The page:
When the measure was passed, Nevada’s U.S. senators—middle-of-the-road Democrats Alan Bible and Howard Cannon—were supportive of the wilderness concept, but its only U.S. House member, right wing Democrat Walter Baring, was not. As a result Nevada, for the first quarter century of the Act’s life, got only a token amount of wilderness—64,830 acres in northeast Nevada near the Idaho border called the Jarbidge Wilderness Area. It was nothing if not successful—in 2005, a project by the Center for International Earth Science and the Wildlife Conservation Society to identify the places on the planet that are least disturbed by humankind put Jarbidge Wilderness at the top of the list. But still, as other states were creating millions of acres of wilderness land, Nevada was not.
In 1972, Baring was defeated and replaced by a Republican for a term, then by a moderate Democrat who called himself “Mr. Minerals.” Nothing much changed on wilderness. But change was coming. The Sills were emblematic of what was happening in Nevada. Newcomers, not natives, were becoming dominant.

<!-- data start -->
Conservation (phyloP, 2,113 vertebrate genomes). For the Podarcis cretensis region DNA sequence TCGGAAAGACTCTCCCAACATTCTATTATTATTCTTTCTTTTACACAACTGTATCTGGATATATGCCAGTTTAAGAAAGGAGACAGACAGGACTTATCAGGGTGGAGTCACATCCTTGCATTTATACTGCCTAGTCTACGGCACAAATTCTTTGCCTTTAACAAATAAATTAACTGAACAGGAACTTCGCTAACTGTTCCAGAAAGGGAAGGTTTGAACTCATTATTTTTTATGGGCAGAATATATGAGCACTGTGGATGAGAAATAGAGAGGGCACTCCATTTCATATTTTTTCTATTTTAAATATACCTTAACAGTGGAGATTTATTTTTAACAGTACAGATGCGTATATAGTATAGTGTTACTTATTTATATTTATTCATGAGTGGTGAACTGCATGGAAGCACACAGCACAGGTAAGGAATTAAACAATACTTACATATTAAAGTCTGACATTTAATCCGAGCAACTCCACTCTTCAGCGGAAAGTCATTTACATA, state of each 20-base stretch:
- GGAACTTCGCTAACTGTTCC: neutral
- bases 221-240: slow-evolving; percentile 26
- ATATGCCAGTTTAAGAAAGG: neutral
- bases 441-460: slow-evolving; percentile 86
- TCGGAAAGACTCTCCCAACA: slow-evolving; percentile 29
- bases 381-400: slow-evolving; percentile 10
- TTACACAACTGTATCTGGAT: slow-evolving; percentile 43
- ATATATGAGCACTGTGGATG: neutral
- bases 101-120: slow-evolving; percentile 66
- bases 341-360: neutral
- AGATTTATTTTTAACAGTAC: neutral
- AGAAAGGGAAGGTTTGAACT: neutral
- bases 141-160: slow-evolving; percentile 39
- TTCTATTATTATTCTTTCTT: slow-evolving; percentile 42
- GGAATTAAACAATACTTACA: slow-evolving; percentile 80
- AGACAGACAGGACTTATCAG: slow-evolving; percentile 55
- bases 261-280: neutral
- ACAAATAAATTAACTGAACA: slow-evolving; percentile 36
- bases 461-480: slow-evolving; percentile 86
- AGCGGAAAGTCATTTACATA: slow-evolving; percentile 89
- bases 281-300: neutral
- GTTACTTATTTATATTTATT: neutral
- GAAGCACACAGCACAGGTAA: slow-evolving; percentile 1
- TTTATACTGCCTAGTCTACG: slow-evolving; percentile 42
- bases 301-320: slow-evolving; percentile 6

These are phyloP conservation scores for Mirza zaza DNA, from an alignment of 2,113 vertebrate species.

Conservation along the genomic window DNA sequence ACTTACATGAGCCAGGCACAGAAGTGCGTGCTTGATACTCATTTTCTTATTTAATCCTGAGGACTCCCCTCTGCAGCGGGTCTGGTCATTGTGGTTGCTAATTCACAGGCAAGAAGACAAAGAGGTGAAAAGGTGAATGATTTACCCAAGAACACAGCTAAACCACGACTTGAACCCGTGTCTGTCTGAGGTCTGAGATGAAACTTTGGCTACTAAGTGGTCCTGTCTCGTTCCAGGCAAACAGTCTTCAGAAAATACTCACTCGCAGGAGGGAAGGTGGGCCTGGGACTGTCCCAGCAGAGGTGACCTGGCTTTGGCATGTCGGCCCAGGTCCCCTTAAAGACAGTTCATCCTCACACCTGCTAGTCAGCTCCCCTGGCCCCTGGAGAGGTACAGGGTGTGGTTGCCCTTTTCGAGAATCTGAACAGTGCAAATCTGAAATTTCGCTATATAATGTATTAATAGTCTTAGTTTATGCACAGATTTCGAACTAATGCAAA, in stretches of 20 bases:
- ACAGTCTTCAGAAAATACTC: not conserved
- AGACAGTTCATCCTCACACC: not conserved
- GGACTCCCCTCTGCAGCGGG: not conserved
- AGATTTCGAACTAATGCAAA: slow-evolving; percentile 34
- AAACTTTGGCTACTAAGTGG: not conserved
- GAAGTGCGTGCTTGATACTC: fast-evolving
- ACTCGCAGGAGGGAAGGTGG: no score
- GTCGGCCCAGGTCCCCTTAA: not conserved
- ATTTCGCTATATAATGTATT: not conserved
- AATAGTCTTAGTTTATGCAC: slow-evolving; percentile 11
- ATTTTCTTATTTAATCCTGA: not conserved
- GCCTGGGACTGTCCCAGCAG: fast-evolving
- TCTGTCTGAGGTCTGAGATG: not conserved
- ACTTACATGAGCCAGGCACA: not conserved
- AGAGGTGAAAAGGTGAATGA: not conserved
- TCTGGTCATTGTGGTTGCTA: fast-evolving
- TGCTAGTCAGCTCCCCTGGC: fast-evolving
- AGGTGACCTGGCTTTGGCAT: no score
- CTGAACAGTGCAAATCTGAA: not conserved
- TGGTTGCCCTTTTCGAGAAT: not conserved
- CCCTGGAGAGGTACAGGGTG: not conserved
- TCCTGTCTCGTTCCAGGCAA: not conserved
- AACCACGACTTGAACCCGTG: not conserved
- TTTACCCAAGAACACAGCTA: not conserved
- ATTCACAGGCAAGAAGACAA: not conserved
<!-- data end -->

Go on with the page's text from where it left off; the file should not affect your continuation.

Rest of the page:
In 1981, the state received its second U.S. House seat. The two House districts were split between Las Vegas and the rest of the state, and urban residents tend to be more supportive of environmentalism than small county residents. In addition, the state was now mostly made up of people who were not born in the state. Previous approaches to land and water issues were falling away.
Elected to the new southern House seat in the 1982 election was Harry Reid. He was only one member of the delegation, but he made himself felt, winning creation of a Great Basin National Park that had been blocked for decades. Meanwhile, elected to the House in the north was Republican Barbara Vucanovich, who did not care for wilderness areas. “She told me there was no place in Nevada where she couldn’t drive her RV,” Marjorie Sill said.
On moving up to the Senate in 1987, Reid was replaced in the House by another pro-environment Democrat in the southern House seat, James Bilbray. Then in 1989, they were joined by Richard Bryan, another Democratic senator. In just a few short years, the state’s congressional delegation had gone from mostly Republican to mostly Democratic.
In that year, a major new Nevada wilderness measure was passed. It was preceded by a trip to Nevada by a D.C. contingent headed by U.S. Rep. John Seiberling of Ohio. For Easterners who thought of Nevada as a big desert where unattractive federal projects like ammo dumps could be sited, the visit was a revelation. They saw stunning vistas in places like Jarbidge and Arc Dome. Vucanovich wished the trip had never happened.